Distress tolerance, family cohesion and adaptability, and posttraumatic stress symptoms among combat veterans and their parents

Gadi Zerach, Tamar Gordon-Shalev

Research output: Contribution to journalArticlepeer-review

Abstract

Objective: The aversive impact of combat-related posttraumatic stress disorder (PTSD) on family members has been examined mainly among veterans' partners as well as veterans' offspring. Background: Only a few studies have examined secondary PTSD symptoms (PTSS) in veterans' parents, and the conditions in which distress tolerance (DT) contributes to veterans' PTSS and parents' secondary PTSS (SPTSS) remain unexplored. In the present study, we aimed to use a dyadic approach to explore the association between veterans' and parents' DT and their PTSS and that of their parents, as well as to examine the moderating role of family cohesion and adaptability in these associations. Method: A volunteer sample of 102 dyads of Israeli combat veterans and their parents responded to online validated self-report questionnaires in a cross-sectional study. Analysis included actor–partner interdependence modeling (APIM) and moderation analyses. Results: Veterans' PTSS was positively correlated with parents' SPTSS. Moreover, two actor effects were revealed wherein veterans' DT contributed to their own PTSS, and parents' DT negatively predicted their own SPTSS. Moreover, veterans' DT negatively predicted their parents' SPTSS (partner effect). Importantly, analysis of moderation revealed that under average and high levels of parental perception of family cohesion, higher levels of DT were tied to lower PTSS among veterans. Conclusion: Exposure to a traumatized veteran offspring might entail SPTSS among parents. Veterans' high DT is associated with lower PTSS, and their parents' perception of the family as cohesive might augment this association. Implications: The findings highlight the importance of acknowledging distress of indirectly exposed parents of combat veterans. Strengthening military families' cohesion might be important for veterans coping with posttraumatic stress.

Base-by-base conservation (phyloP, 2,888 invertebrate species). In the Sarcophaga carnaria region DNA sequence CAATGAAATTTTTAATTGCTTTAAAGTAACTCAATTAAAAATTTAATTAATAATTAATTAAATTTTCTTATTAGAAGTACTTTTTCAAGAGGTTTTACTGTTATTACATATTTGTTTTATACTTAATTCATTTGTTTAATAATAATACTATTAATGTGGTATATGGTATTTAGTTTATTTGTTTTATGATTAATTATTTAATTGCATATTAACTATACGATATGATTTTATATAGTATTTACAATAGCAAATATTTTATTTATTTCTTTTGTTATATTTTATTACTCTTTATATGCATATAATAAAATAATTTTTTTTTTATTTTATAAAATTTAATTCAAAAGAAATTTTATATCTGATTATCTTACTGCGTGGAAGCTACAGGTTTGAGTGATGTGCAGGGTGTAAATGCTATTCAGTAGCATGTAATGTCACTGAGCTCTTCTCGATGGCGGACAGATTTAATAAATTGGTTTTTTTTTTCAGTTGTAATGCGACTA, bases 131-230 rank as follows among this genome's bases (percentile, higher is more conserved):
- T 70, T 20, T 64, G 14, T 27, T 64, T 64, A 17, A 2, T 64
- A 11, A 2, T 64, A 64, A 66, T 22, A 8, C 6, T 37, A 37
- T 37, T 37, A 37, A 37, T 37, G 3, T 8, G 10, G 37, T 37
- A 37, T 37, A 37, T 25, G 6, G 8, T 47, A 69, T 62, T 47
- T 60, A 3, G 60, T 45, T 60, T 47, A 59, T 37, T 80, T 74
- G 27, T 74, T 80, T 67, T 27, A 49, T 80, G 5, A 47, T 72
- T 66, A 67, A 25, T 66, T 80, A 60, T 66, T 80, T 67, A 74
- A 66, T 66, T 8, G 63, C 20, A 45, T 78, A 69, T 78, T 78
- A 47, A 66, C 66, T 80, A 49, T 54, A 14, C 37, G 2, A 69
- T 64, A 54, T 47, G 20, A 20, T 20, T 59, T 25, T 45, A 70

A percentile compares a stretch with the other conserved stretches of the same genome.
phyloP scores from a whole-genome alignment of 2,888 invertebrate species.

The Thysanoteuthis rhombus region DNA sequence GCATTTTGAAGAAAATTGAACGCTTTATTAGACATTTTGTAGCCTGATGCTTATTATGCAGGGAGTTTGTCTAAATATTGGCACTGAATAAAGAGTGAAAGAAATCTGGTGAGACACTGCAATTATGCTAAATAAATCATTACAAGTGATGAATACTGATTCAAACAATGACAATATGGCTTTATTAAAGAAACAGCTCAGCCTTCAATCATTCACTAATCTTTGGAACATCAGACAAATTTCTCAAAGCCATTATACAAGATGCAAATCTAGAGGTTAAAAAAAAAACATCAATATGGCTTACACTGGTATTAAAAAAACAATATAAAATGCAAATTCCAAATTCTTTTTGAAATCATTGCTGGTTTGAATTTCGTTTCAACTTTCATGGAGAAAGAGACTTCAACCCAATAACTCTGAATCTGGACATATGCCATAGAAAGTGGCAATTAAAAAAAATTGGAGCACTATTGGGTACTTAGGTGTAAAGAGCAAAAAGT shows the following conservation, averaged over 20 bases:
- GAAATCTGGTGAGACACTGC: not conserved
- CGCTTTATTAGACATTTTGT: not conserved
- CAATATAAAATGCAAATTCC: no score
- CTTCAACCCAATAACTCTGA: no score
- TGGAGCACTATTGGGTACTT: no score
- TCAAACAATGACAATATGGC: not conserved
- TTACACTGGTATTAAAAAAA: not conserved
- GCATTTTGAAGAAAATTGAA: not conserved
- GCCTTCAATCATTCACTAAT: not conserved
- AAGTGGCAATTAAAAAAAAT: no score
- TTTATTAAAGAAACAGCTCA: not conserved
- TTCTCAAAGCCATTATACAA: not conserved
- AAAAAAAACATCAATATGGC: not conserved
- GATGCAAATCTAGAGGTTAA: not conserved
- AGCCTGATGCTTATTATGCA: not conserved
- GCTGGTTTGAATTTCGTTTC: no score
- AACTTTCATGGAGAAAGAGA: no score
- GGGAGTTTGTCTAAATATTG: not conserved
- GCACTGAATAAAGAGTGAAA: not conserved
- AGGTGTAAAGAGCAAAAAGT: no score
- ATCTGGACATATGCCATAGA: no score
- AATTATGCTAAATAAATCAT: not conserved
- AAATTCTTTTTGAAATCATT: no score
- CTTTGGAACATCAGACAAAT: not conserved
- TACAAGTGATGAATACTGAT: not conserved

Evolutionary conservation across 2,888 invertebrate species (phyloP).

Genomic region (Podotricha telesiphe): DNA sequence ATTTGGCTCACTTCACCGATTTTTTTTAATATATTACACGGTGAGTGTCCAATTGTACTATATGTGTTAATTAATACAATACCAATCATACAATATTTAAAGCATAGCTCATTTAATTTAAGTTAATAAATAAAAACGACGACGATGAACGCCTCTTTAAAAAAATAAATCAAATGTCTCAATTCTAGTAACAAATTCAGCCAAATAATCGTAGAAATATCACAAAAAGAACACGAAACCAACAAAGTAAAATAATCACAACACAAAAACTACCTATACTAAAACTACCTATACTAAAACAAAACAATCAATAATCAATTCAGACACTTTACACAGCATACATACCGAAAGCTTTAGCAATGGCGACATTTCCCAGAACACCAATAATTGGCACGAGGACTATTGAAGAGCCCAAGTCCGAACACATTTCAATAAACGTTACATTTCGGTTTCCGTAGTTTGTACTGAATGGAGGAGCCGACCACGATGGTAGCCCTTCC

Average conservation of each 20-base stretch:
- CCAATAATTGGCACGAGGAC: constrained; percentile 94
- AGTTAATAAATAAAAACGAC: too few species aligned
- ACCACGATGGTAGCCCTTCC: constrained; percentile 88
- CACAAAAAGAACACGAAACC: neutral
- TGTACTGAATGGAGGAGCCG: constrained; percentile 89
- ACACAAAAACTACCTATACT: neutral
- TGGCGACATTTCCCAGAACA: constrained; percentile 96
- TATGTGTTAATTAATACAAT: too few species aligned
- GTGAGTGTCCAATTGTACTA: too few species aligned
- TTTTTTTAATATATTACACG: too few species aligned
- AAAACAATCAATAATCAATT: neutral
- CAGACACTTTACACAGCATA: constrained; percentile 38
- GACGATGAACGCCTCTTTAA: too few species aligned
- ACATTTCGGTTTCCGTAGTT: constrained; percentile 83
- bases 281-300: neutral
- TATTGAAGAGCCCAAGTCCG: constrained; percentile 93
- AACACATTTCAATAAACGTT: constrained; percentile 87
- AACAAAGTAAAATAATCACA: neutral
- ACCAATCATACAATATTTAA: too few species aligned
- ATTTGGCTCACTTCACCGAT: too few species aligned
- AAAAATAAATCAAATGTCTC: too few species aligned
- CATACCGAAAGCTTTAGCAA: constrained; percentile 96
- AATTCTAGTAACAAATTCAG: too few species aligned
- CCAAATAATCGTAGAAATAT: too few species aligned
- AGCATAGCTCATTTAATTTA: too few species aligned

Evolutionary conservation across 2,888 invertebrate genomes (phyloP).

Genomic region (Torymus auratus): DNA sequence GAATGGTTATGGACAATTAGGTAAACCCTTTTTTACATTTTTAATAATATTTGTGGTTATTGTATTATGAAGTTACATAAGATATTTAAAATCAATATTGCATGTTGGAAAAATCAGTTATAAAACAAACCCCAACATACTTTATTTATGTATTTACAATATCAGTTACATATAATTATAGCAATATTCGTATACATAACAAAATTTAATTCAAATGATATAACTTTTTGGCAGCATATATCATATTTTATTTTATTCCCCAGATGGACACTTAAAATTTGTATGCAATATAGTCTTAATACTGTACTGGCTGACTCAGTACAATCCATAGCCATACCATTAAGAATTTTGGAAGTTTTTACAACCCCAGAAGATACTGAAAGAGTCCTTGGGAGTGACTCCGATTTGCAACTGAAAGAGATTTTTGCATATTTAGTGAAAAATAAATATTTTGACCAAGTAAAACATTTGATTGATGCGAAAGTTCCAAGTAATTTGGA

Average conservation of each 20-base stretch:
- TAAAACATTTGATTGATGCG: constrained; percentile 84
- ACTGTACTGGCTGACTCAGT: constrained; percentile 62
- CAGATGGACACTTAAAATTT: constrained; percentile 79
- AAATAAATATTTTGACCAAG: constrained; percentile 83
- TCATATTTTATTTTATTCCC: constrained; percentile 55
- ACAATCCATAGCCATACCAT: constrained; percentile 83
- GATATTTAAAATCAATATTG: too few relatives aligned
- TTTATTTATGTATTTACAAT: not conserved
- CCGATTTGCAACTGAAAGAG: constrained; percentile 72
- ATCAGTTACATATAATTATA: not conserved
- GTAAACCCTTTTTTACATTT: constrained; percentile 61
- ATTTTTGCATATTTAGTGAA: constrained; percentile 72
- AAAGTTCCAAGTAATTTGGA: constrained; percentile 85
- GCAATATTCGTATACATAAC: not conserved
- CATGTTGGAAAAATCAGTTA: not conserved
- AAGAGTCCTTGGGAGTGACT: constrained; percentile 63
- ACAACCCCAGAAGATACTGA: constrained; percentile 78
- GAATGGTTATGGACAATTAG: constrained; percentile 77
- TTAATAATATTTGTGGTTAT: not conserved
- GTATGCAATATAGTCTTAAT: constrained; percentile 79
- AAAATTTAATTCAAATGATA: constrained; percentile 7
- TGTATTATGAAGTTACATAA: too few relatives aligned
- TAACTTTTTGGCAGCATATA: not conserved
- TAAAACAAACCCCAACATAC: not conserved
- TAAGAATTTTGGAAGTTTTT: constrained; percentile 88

Original languageEnglish
Pages (from-to)2886-2907
Number of pages22
JournalFamily Relations
Volume72
Issue number5
DOIs
StatePublished - Dec 2023

Keywords

  • APIM
  • PTSD
  • distress tolerance
  • parents
  • veterans

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